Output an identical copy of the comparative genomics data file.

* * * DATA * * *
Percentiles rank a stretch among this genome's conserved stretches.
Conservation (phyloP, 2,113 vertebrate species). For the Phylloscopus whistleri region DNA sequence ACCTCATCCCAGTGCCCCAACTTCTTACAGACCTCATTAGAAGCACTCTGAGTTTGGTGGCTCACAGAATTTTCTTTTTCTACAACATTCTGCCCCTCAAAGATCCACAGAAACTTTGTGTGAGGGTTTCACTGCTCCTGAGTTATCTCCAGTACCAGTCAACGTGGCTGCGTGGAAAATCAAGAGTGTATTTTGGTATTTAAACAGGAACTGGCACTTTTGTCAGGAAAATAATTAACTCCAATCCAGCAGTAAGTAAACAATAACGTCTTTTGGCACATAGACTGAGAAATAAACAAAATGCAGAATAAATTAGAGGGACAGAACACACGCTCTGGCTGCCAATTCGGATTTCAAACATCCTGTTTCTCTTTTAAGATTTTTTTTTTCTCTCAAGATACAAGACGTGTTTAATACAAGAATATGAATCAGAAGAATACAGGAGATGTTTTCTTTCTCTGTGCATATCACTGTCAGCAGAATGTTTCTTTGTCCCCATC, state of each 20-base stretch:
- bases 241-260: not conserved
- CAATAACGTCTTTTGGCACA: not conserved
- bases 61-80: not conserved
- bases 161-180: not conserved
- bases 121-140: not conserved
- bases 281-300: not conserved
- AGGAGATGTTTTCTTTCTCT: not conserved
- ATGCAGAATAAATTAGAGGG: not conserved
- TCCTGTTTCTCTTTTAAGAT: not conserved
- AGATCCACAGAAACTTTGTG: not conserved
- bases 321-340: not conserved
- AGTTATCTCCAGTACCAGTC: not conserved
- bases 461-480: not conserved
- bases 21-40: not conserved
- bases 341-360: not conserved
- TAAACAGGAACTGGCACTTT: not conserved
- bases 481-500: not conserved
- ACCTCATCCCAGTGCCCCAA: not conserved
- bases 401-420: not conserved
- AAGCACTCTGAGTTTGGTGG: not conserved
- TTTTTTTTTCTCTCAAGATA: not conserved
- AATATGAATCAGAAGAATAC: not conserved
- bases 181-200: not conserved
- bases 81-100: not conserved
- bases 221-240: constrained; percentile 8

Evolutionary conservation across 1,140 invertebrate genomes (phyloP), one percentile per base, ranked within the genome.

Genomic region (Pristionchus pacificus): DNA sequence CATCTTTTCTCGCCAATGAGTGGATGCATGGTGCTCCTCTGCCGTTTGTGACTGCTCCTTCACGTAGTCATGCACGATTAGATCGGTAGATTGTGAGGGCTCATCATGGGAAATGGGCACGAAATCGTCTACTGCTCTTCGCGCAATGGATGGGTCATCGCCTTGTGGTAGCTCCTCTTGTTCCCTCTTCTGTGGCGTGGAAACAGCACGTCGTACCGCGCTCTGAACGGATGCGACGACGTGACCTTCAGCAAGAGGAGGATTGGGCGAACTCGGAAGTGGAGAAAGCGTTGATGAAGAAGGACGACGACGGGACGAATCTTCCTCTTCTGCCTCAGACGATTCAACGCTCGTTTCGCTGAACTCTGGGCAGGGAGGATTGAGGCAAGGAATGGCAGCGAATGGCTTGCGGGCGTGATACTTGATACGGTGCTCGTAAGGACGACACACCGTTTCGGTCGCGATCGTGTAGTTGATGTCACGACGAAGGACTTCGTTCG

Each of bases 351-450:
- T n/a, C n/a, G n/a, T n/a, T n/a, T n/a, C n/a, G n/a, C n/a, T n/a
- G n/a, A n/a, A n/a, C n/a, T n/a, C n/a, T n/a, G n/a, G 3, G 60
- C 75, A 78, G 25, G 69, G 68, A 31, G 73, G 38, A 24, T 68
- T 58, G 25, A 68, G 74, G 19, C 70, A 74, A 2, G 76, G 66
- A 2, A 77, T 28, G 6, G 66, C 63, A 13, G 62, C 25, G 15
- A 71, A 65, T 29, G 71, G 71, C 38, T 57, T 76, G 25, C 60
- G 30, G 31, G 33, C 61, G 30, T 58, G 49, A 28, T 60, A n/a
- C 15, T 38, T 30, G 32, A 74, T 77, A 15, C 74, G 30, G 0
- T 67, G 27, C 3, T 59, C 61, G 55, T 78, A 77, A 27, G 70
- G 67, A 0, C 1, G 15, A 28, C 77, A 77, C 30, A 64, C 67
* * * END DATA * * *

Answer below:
Percentiles rank a stretch among this genome's conserved stretches.
Conservation (phyloP, 2,113 vertebrate species). For the Phylloscopus whistleri region DNA sequence ACCTCATCCCAGTGCCCCAACTTCTTACAGACCTCATTAGAAGCACTCTGAGTTTGGTGGCTCACAGAATTTTCTTTTTCTACAACATTCTGCCCCTCAAAGATCCACAGAAACTTTGTGTGAGGGTTTCACTGCTCCTGAGTTATCTCCAGTACCAGTCAACGTGGCTGCGTGGAAAATCAAGAGTGTATTTTGGTATTTAAACAGGAACTGGCACTTTTGTCAGGAAAATAATTAACTCCAATCCAGCAGTAAGTAAACAATAACGTCTTTTGGCACATAGACTGAGAAATAAACAAAATGCAGAATAAATTAGAGGGACAGAACACACGCTCTGGCTGCCAATTCGGATTTCAAACATCCTGTTTCTCTTTTAAGATTTTTTTTTTCTCTCAAGATACAAGACGTGTTTAATACAAGAATATGAATCAGAAGAATACAGGAGATGTTTTCTTTCTCTGTGCATATCACTGTCAGCAGAATGTTTCTTTGTCCCCATC, state of each 20-base stretch:
- bases 241-260: not conserved
- CAATAACGTCTTTTGGCACA: not conserved
- bases 61-80: not conserved
- bases 161-180: not conserved
- bases 121-140: not conserved
- bases 281-300: not conserved
- AGGAGATGTTTTCTTTCTCT: not conserved
- ATGCAGAATAAATTAGAGGG: not conserved
- TCCTGTTTCTCTTTTAAGAT: not conserved
- AGATCCACAGAAACTTTGTG: not conserved
- bases 321-340: not conserved
- AGTTATCTCCAGTACCAGTC: not conserved
- bases 461-480: not conserved
- bases 21-40: not conserved
- bases 341-360: not conserved
- TAAACAGGAACTGGCACTTT: not conserved
- bases 481-500: not conserved
- ACCTCATCCCAGTGCCCCAA: not conserved
- bases 401-420: not conserved
- AAGCACTCTGAGTTTGGTGG: not conserved
- TTTTTTTTTCTCTCAAGATA: not conserved
- AATATGAATCAGAAGAATAC: not conserved
- bases 181-200: not conserved
- bases 81-100: not conserved
- bases 221-240: constrained; percentile 8

Evolutionary conservation across 1,140 invertebrate genomes (phyloP), one percentile per base, ranked within the genome.

Genomic region (Pristionchus pacificus): DNA sequence CATCTTTTCTCGCCAATGAGTGGATGCATGGTGCTCCTCTGCCGTTTGTGACTGCTCCTTCACGTAGTCATGCACGATTAGATCGGTAGATTGTGAGGGCTCATCATGGGAAATGGGCACGAAATCGTCTACTGCTCTTCGCGCAATGGATGGGTCATCGCCTTGTGGTAGCTCCTCTTGTTCCCTCTTCTGTGGCGTGGAAACAGCACGTCGTACCGCGCTCTGAACGGATGCGACGACGTGACCTTCAGCAAGAGGAGGATTGGGCGAACTCGGAAGTGGAGAAAGCGTTGATGAAGAAGGACGACGACGGGACGAATCTTCCTCTTCTGCCTCAGACGATTCAACGCTCGTTTCGCTGAACTCTGGGCAGGGAGGATTGAGGCAAGGAATGGCAGCGAATGGCTTGCGGGCGTGATACTTGATACGGTGCTCGTAAGGACGACACACCGTTTCGGTCGCGATCGTGTAGTTGATGTCACGACGAAGGACTTCGTTCG

Each of bases 351-450:
- T n/a, C n/a, G n/a, T n/a, T n/a, T n/a, C n/a, G n/a, C n/a, T n/a
- G n/a, A n/a, A n/a, C n/a, T n/a, C n/a, T n/a, G n/a, G 3, G 60
- C 75, A 78, G 25, G 69, G 68, A 31, G 73, G 38, A 24, T 68
- T 58, G 25, A 68, G 74, G 19, C 70, A 74, A 2, G 76, G 66
- A 2, A 77, T 28, G 6, G 66, C 63, A 13, G 62, C 25, G 15
- A 71, A 65, T 29, G 71, G 71, C 38, T 57, T 76, G 25, C 60
- G 30, G 31, G 33, C 61, G 30, T 58, G 49, A 28, T 60, A n/a
- C 15, T 38, T 30, G 32, A 74, T 77, A 15, C 74, G 30, G 0
- T 67, G 27, C 3, T 59, C 61, G 55, T 78, A 77, A 27, G 70
- G 67, A 0, C 1, G 15, A 28, C 77, A 77, C 30, A 64, C 67